Changing My Blog to Jekyll: How I Did It

For those who want to make a Jekyll blog.

This is the second of two posts about redoing my blog. This one is mainly for other people who’d like to make a Jekyll blog and are interested in how I did some of the things I did. If you’re migrating from Blogger you’ll find it especially relevant.

This year I finished a long project: moving my entire twelve-year-long Blogger blog over to Jekyll. Probably not a lot of people, especially programmers, have stuck with Blogger as long as I did. I thought it was kinda charming, until I didn’t. But if you’re doing this with a Blogger blog of any kind—or if you’ve just seen some of the stuff I’ve got going on and think it’s kinda neat—here’s how I got all the functionality of Blogger that I cared about with the excellent duo of Jekyll and GitHub.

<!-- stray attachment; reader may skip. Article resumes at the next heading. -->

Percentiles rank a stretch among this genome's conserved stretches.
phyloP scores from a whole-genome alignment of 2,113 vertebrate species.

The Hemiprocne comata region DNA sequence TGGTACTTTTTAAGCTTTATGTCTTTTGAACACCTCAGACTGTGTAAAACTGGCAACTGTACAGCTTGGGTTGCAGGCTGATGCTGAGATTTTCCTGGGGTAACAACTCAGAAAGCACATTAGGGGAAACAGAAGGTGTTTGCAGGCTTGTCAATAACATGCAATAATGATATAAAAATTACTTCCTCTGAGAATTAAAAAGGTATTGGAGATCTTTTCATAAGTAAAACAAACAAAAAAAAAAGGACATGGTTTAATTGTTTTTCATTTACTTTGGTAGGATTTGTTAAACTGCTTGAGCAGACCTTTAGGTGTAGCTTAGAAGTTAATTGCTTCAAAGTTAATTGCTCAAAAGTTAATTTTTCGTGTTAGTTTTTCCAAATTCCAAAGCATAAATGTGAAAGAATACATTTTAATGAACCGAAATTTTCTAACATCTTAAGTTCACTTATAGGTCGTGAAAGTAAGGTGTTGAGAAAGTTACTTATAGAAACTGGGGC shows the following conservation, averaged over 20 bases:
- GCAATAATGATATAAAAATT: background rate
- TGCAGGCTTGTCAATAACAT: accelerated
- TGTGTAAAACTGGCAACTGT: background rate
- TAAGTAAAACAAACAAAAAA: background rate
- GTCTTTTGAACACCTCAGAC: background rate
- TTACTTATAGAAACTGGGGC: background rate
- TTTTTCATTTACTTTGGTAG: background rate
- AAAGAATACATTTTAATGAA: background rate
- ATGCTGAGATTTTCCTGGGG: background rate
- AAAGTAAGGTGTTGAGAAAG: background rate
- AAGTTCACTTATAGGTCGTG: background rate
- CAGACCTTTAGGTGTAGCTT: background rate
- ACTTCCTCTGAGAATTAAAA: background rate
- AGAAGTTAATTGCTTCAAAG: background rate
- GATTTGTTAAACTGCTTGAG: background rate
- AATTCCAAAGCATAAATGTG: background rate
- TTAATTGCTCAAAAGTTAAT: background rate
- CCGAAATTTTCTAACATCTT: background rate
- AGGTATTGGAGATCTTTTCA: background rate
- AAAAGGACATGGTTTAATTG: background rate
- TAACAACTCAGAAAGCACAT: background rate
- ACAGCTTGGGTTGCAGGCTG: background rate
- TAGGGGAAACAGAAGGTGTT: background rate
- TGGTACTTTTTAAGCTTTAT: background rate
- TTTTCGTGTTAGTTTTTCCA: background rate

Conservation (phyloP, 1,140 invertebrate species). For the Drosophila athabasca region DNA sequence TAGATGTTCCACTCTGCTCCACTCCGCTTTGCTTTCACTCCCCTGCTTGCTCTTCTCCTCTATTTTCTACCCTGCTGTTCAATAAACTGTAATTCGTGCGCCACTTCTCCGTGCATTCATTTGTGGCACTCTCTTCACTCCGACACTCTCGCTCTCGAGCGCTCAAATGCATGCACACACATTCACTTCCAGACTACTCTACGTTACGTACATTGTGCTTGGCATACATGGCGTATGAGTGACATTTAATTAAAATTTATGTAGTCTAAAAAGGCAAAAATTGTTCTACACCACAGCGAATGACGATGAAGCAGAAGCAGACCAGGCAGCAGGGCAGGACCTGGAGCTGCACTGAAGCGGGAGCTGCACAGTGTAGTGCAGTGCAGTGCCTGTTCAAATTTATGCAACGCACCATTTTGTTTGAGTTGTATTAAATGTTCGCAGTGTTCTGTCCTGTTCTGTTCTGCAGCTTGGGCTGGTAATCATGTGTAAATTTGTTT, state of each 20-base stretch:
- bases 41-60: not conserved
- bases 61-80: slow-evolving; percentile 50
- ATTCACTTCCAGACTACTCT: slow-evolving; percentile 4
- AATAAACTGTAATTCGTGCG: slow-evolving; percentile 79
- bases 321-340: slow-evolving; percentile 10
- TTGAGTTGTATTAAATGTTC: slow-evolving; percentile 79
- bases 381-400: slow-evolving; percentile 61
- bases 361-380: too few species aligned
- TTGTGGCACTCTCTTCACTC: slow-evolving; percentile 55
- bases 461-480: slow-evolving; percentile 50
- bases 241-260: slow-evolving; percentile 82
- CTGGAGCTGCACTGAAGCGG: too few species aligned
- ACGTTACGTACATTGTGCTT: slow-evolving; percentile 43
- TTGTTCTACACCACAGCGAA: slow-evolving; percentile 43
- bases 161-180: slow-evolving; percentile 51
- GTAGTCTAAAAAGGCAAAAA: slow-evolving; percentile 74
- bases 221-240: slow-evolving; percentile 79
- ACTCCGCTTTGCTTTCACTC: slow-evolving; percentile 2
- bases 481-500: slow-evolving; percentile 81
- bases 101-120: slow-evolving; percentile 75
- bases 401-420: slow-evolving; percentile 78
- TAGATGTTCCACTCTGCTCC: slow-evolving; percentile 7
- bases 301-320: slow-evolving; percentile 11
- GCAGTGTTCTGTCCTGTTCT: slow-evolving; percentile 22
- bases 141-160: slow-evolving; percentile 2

Step 1: Get my old posts.

Blogger gives you a button to get a copy of everything you’ve ever written to it, under Settings > Other > Import & Back Up > Back up Content. It’s all there in one big XML dump.

Step 2: Translate to Jekyllese (YAML + Markdown).

While I was researching how to do this, I discovered A.J. O’Neal’s blogger2jekyll. It looked quite promising, but apparently something in the middle of my massive (8MB) XML file made it choke, and I could never get it to go past the first hundred posts or so out of over 300.

I’d just recently been doing some WordPress work, so my solution was to set up a localhost with a basic WordPress installation on it, and use it as a middleman. Blogger sucks and WordPress is popular, so I figured a Blogger-to-WordPress migrator would be a well-used and well-refined bit of code. And indeed, there’s a plugin named Blogger Importer, made by wordpressdotorg itself. It worked beautifully.